F. P. TYRRELL.
LAW STUDENTS' JOURNAL. CU SECRETARIES.-Reports of meetings should reach the office not later than hirst post Thursday morning to ensure insertion in the current number.
STUDENTS' SOCIETIES. The Law Students' Debating Society will hold their first meeting of the session on Tuesday next, the 3rd prox, at the Law Society's Hall, Chancery.lane, at seven o'olock, when a debate will be opened by Mr. W. S. Jones and opposed by Mr. C. P. Blackwell. Mr. R. W. Handley will preside. Gentlemen desirous of becoming members of the society are requested to communicate with the hon. secretary, Mr. G. Benbam Willis. Barristers, solicitors, articled clerks to solicitors, olerks who have been artioled to solicitors, and members or students of an Ion of Court or university are qualified for election.
Ades de sont the ol! portin
GAZETTE, SEPT. 22.
director of a public company. Sept. 18.
To surrender at their respective District Courts.
worth Sept. 20. BROOM HALL, FRANCIS ERNEST, Haverfordwest, hardware merchant. Ct.
T'embroke Dock. Sept. 18. BURNELL, GEORCE, Paignton, builder. Ct. Plymouth. Sept. 19. C.VE, REGINALD ALFRED, Onkworth, farmer. Ct. Bradford Sept. 18. CCXDIE, JAMES MELVIN, lato Bradford, draper. Ct. Bradford. Sept. 20. CRUTCH, RICHARD, Emsworth, army pensioner. Ct. Brighton. Sept. 20. DABINETT, CHARLES, Crowe, hairdresser. Ct. Nantwich and Crewe.
Sept. 18. HUBBARD, THOMAS HERBERT, Farnborough, builder. Ct. Croydon. Sept. 16. HIGGINBOTTOM, J. B., Heaton Mersey, shipping clerk. Ct. Stockport.
Sept. 19. KENNY, JAMES, Liverpool, general broker. Ct. Liverpool. Sept. 20. KENDALL, JOHN RAVEN. Workington, pawnbroker's salesmau. Ct. Cocker
inouth and Workington. Sept. 20.
THE COURTS AND COURT PAPERS. HIGH COURT OF JUSTICE.-LONG VACATION
NOTICE. DURING the Vacation up to and including Wednesday, the 11th Oct., all applications “which may require to be immediately or promptly heard are to be made to the Hon. Mr. Justice Lush.
COURT BUSINESS.—The Hon. Mr. Justice Lush will, until further notice, sit in King's Bench Court IX., Royal Courts of Justice, at 11 a.m. on Wednesday in every week, commenoing on Wednesday, the 6th Sept, for the purpose of hearing such applications of the above nature as, according to the practice in the Chancery Division, are 'usually beard in court. No case will be placed in the judge's pa per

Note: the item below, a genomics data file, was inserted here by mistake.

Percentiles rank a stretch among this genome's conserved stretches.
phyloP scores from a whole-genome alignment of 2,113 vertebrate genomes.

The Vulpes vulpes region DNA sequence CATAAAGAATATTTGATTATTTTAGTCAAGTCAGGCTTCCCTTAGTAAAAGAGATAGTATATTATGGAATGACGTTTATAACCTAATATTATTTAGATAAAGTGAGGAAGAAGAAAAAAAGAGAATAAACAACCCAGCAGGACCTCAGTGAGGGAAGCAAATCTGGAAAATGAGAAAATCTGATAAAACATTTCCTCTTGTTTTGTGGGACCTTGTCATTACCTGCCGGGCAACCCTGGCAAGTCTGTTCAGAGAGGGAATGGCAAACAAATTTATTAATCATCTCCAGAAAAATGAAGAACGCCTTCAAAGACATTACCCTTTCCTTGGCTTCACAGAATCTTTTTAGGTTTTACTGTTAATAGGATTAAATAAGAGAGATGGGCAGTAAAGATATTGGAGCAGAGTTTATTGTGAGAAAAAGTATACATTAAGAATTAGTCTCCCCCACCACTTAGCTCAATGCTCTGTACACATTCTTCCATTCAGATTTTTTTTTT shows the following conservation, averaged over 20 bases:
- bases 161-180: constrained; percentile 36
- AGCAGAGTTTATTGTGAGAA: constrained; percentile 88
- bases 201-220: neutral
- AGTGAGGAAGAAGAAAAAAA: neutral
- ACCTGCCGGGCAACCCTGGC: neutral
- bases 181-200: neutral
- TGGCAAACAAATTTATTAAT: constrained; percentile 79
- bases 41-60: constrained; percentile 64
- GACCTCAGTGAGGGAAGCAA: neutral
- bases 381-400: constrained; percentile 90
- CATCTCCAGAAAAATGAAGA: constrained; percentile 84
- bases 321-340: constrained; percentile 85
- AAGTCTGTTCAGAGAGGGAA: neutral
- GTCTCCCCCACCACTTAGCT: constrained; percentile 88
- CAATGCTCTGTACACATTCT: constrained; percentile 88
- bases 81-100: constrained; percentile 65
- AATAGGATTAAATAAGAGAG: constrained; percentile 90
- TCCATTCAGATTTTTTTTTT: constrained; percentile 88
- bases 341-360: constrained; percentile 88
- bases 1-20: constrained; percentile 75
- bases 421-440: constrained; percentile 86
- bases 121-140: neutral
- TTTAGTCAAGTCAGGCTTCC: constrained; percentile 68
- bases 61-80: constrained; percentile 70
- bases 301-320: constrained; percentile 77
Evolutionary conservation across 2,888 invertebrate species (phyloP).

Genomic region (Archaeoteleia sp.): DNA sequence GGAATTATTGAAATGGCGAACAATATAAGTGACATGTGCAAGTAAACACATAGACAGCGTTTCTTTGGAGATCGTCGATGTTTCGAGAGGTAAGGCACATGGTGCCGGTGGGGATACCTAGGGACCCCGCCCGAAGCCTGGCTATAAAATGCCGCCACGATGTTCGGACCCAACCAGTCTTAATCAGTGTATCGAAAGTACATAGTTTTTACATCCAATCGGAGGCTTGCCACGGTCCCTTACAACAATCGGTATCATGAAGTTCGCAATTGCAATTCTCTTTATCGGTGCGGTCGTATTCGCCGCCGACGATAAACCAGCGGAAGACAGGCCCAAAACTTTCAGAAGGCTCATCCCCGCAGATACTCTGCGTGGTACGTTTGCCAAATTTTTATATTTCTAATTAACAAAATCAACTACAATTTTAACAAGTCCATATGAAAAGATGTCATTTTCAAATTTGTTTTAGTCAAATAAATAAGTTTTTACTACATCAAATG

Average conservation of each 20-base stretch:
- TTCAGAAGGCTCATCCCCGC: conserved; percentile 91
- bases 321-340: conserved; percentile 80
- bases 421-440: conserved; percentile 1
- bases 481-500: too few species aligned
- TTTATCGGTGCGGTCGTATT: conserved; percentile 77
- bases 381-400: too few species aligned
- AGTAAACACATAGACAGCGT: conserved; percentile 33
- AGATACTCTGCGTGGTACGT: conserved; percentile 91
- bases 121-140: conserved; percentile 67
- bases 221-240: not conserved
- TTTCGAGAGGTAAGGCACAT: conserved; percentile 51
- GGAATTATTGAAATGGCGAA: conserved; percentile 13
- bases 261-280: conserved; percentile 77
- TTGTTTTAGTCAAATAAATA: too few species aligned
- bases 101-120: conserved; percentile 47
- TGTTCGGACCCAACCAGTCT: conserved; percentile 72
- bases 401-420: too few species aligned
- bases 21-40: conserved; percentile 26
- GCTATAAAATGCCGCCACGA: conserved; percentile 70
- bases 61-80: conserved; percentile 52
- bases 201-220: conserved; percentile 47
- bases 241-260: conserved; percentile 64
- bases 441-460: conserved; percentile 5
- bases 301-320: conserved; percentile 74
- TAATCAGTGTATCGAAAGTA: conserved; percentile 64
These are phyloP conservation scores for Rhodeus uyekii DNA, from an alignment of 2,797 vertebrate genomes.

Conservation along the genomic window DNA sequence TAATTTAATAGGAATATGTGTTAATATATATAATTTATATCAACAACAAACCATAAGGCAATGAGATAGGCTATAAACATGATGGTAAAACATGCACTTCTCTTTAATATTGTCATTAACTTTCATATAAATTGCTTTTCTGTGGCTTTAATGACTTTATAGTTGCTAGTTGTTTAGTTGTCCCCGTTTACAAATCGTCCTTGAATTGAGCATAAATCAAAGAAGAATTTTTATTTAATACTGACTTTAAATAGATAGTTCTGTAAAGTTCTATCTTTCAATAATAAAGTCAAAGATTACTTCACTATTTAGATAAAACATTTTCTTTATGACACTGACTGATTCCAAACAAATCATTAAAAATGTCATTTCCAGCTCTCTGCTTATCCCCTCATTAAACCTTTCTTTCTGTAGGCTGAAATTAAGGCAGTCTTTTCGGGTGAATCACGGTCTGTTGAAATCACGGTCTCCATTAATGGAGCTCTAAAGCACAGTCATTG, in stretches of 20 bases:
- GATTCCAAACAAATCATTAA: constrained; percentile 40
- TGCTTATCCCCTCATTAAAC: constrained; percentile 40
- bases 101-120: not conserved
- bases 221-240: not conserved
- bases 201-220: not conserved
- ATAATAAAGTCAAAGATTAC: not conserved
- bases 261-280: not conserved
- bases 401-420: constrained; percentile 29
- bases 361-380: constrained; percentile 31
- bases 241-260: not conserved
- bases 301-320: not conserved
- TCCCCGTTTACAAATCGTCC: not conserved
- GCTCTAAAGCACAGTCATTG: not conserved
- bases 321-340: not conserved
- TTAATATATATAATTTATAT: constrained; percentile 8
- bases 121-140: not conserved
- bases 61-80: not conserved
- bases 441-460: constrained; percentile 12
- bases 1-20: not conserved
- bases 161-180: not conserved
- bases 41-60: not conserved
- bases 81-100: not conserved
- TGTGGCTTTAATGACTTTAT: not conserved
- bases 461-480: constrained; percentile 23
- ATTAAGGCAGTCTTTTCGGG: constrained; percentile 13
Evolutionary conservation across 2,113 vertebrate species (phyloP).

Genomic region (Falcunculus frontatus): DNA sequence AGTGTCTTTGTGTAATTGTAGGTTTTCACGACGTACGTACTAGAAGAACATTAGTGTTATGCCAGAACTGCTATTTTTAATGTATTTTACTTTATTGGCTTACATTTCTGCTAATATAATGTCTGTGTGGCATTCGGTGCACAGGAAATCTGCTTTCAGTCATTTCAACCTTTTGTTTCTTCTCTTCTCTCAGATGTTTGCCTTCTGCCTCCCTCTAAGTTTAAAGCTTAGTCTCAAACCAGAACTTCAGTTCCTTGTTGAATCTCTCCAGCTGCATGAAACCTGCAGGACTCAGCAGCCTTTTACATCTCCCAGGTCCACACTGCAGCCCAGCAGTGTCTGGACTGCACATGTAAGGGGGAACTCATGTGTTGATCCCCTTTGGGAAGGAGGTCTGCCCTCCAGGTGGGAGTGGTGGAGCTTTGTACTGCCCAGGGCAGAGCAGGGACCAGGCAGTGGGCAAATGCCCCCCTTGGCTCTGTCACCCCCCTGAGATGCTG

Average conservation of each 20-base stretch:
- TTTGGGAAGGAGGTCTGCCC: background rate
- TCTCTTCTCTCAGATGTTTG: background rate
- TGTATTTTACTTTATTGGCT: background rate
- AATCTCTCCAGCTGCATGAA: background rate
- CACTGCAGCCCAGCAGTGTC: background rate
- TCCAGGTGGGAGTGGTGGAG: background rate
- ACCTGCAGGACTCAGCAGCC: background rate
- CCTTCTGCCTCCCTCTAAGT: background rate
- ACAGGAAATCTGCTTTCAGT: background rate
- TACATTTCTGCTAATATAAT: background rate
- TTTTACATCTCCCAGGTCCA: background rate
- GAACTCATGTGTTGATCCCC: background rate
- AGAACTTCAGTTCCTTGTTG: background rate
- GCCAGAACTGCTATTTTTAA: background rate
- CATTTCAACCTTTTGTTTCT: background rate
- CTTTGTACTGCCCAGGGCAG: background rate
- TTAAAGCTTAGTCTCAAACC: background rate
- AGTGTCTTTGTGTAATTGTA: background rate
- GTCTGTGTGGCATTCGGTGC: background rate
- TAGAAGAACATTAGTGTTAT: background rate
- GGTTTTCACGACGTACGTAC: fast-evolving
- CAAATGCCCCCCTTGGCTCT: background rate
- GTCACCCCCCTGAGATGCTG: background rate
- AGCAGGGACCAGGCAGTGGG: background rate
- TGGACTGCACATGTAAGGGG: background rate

Suity, Thomas, Aston Manor, butcher. Ct. Birmingham. Sept. 20. STINCHCOMBE, ALBERT, Pontycymmer, hay merchant. Ct. Cardiff
Sept. 18. SMITH, WILLIAM HORNER, Harrogate, joiner. Ct. York. Sept. 18. SIMMS, HARRY, Peterstield, grocer. Ct. Portsmouth. Sept. 19. SPENCER, SAMUEL, Croydon. Ct. Croydon. Sept. 16. TAYLOR, JOHN WRIGHT, Liverpool, buker. Ct. Liverpool. Sept. 19. VINCE, GEORGE THOMAS, Lymington, cycle agent. Ct. Southampton.
Sept. 18. WEBSTER, JOHN, Chesterfield, baker. Ct. Chesterfield. Sept. 18. Woov, JESSIE, Chester-le-Street, fish dealer (widow). Ct. Durham.
Sept. 19. Wood, THOMAS, Nantwich, contractor. Ct. Nantwich and Crewe.
Sept. 18. WILLIAMS, John, Trealaw, collier. Ct. Pontypridd. Ystradyfodwg. and
Porth. Sept. 18. Watts, WILLIAM HENRY, and Watts, George SEAVIOUR (trading as G.
Watts and Sons), Bournemouth, nurserymen. Ct. Poole. Sept. 20.
GIBSON, GEORGE WILLIAM HENRY, Hanley, licensed victualler. Ct.
Hanley. Sept. 22. HARLEY, HARRY H., Piccadilly. Ct. High Court. Sept. 23. HAYDON, ANDREW FREDERICK TEMPLE, Pall Mall. Ct. High Court,
Sept. 23. HUBAND, CHARLES WILLIAM (also trading as the Postal Advertising Com
pany), Tottenham Court-rd, advertising agent. Ct. High Court.
Sept. 23. MAPLES, GEORGE WILLIAM, Kingston-upon-Hull, painter. Ct. Kingston
upon-Hull. Sept. 22. MELLOR, Levi, l'ideswell, draper. Ct. Derby and Long Eaton. Sept. 20. Morison, RONALD WILLIAM, St. James'-pl, St. James'. Ct. High Court.
Sept. 23. NEWEY, HERBERT EDWARD, Birmingham, camera bellows maker. Ct.
Birmingham. Sept. 23. SULLIVAN, THOMAS, Swansea, hairdresser Ct. Swansea. Sept. 23. SENNETT, FRANK, King's Lynn, sail manufacturer. Ct. King's Lynu.
Sept. 22. TAYLOR, JOHN Wnight (trading as W. H. Blake, late trading as Taylors),
Liverpool, baker. Ct. Liverpool. Sept. 21. WASSER, ERNEST Henry, Charles-st, St. James', estate agent. Ct. High
Court. Sept. J. WHITCOMB, BERESFORD WAITE, Portsdown-rd, Maida Vale, actor.
Ct. High Court. Sept. 23. WOOD, HENRY, Barrow-in-Furness, driller. Ct. Barrow-in-Furness and
Ulverston. Sept. 22.
GAZETTE, SEPT. 26. To surrender at the High Court of Justice, in Bankruptcy. GRIFFITHS, HENRY, Eardley-cres, Earl's Court, grocer. Sept. 22. HELLINGS, EDWARD, and HELLINGS, ARTHUR EDWARD SOMERVILLE (trading
as hellings, Edward, and Co.), Nicholas-la, bill brokers. Sept. 22. HILTON, ROBERT, late Strand, playwright. Sept. 22 F1OOPER, F. A., Westminster bridge-rd, publican. Sept. 22. MACKAY, JAMES J., Leadenhall-st, manager to Legal and General Life
Assurance Company. Sept. 20.
To surrender at their respeciive District Courts. AlsoP, URIAH HENRY, Bristol, house furnisher. Ct. Bristol. Sept. 22. BELL, JOHN; Manchester, estate agent. Ct. Manchester. Sept. 22. BREWER, WILLIAM FRANK, Bournemouth, builder. Ct. Poole. Sept. 21. EVANS, REES, late Swansea, licensed victualler. Ct. Carmarthen.
Sept. 22. Flint, William FRANCIS, Kingston-upon-Hull. electrical engineer. Ct.
hingston-upon-Hull. Sept. 21. GIBSON, GEORGE WILLIAM HENRY, Hanley, licensed victualler. Ct.
Hanley. Sept. 22. MORRIS, HUGH WILLIAM, and MANKTELOW, JOHN HERBERT (trading as
and described in the petition as W. H. Morris and Co.), Margate,
jewellers. Ct. Canterbury. Sept. 23. MELLOR, LEVI, Tideswell, draper. Ct. Derby and Long Eaton Sept. 20. MAPLES, GEORGE WILLIAM, Kingston-upon-Hull, painter. Ct. Kingston